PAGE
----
Chris Park then discussed the IRIS initiative, a project led by the four organizations on this stage, to develop a taxonomy of social and environmental impact metrics. As Chris put it, IRIS will be for the social and environmental side of impact what U.S. GAAP and IFRS are to financial reporting-namely, the ability to create comparable standards that allow for transparent reporting in the same way that publicly traded companies report on financial returns. IRIS is the language that will allow for apples to apples comparison of social and environmental results.
Finally, Andrew Kassoy discussed GIIRS, which will be a ratings system for funds and enterprises that will allow investors to quickly ascertain the social value of their investments. So whereas Pulse is a platform that lets a fund manager easily track and report on performance, going deep into understanding impact using either the IRIS definitions or custom metrics, the GIIRS ratings system will use the IRIS standard definitions to quickly distill a meaningful rating for investors.
The sense that I had gotten coming into this plenary was that people were either really excited or really wary of these types of initiatives. The Q&A session didn’t really clarify to me where the audience was falling on this question, either.
But one comment towards the end of the session did sum up my own feelings. In answering a question posed by Antony about the price of leadership and of driving for standards, Chris talked about the very real convergence of financial, social, and environmental impact. Today, we don’t have a true market in impact investing. And we won’t until we can bring process and rigor to the latter two dimensions in order to enable investor confidence. The financial infrastructure that exists today (all commentary about the efficacy of said market left for another day) took decades to build. We are just starting the process for building the same capacity for assessing social and environmental impact.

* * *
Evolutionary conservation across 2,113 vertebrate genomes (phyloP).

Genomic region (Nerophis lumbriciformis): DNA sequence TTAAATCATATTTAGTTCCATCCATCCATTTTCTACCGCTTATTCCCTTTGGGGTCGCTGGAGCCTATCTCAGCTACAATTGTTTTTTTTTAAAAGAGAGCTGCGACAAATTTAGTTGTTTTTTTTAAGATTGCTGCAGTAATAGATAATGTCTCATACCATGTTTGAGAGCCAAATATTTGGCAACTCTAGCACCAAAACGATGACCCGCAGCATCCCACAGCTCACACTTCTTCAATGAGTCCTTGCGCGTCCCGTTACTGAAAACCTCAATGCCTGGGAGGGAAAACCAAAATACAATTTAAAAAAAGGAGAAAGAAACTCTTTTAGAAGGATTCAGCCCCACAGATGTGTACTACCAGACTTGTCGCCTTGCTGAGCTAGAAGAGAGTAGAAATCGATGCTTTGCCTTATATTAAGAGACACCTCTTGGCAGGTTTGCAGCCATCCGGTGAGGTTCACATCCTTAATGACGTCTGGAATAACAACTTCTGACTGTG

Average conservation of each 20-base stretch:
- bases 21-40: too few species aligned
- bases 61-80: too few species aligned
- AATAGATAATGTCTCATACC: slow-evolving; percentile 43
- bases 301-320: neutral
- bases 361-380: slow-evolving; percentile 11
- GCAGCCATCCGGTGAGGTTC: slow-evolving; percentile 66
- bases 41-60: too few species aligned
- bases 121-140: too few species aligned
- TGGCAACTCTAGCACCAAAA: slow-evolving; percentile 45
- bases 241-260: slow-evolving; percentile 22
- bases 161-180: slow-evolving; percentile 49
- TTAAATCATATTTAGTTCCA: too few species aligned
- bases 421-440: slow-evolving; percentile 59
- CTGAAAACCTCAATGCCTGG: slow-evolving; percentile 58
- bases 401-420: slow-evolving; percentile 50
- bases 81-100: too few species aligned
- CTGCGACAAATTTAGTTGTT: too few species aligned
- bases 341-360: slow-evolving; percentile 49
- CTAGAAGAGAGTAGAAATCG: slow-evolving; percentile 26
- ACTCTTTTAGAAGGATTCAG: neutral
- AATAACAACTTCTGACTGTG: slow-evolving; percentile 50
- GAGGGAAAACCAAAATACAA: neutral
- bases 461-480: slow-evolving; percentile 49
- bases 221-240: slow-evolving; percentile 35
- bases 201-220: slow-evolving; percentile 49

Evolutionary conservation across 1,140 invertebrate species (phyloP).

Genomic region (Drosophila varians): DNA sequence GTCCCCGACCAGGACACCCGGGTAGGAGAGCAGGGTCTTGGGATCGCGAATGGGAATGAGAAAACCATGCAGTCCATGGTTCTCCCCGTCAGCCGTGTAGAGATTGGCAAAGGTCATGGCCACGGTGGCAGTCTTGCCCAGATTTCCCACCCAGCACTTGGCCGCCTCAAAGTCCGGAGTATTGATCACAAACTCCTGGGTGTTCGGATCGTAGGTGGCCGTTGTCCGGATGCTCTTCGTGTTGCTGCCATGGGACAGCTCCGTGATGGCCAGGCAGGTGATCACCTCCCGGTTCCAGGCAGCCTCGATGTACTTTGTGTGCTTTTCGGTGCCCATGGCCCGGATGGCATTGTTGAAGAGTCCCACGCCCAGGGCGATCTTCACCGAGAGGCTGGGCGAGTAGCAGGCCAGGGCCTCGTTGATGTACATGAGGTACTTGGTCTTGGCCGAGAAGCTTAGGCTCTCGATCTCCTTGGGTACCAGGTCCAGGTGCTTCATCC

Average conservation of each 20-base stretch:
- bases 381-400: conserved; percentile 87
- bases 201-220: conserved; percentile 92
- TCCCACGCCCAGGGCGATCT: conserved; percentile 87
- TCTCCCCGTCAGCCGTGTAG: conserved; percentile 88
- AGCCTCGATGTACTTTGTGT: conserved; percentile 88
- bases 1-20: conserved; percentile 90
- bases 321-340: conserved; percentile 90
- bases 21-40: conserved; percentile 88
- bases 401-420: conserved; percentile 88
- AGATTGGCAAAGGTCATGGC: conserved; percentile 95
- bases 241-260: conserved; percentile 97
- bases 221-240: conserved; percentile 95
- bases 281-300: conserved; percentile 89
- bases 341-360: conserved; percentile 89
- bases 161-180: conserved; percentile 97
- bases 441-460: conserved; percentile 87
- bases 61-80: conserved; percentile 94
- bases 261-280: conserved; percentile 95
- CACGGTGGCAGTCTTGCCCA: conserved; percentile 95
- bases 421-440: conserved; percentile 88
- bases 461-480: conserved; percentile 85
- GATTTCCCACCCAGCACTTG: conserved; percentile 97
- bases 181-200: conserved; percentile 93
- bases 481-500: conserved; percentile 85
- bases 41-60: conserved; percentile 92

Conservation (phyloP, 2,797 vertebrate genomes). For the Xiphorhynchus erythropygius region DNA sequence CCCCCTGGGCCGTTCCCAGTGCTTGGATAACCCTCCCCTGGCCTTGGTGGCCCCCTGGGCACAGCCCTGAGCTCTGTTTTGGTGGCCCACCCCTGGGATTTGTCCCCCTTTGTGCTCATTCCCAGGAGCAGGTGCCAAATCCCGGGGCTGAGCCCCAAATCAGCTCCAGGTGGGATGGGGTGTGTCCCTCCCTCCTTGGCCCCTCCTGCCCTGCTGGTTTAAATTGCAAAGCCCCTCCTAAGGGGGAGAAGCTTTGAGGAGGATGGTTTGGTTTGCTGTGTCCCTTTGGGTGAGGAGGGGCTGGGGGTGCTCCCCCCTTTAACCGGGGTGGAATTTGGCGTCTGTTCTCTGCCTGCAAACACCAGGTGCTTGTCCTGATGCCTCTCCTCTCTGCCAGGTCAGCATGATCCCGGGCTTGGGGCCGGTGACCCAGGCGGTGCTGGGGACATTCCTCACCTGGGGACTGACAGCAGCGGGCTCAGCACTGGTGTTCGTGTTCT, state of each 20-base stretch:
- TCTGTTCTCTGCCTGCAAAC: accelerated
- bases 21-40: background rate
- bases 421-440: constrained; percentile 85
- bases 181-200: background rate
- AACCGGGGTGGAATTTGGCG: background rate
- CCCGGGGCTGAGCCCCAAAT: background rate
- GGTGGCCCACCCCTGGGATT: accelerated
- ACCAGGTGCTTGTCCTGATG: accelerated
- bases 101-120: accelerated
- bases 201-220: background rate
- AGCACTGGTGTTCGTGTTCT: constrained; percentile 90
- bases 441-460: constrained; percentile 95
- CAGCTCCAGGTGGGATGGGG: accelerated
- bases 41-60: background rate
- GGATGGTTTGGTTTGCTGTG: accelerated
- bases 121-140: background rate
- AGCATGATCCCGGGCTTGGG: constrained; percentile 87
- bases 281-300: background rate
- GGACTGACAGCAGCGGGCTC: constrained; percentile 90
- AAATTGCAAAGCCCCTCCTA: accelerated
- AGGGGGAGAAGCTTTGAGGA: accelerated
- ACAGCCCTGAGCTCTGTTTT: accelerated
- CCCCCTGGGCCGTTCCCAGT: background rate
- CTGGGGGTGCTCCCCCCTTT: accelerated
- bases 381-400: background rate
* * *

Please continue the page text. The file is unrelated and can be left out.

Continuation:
By driving transparency and predictability around all facets of investment performance, impact investing will evolve from a fragmented marketplace to a true capital market. Only when we have tools and systems that allow for tracking performance, talking about impact with a common language, and ratings systems that sit on top of those definitions will Impact Investing be a real, defined asset class. And rather than stifling the creativity and innovation that our sector thrives on, these efforts will create the clarity that enables it to thrive.
This panel (and this author) believes that it is not a question of IF but rather WHEN we will get there. And when we do get there, investors will then be able to make decisions based on personal values rooted in facts that balance the financial, social, and environmental impact because we will have the supporting ecosystem behind what is being measured and reported. Investors will then know that the results of their impact choices are substantive and not stories. Or as Antony eloquently concluded the session-“We want to soon be able to know it in addition to believing it in our heart.”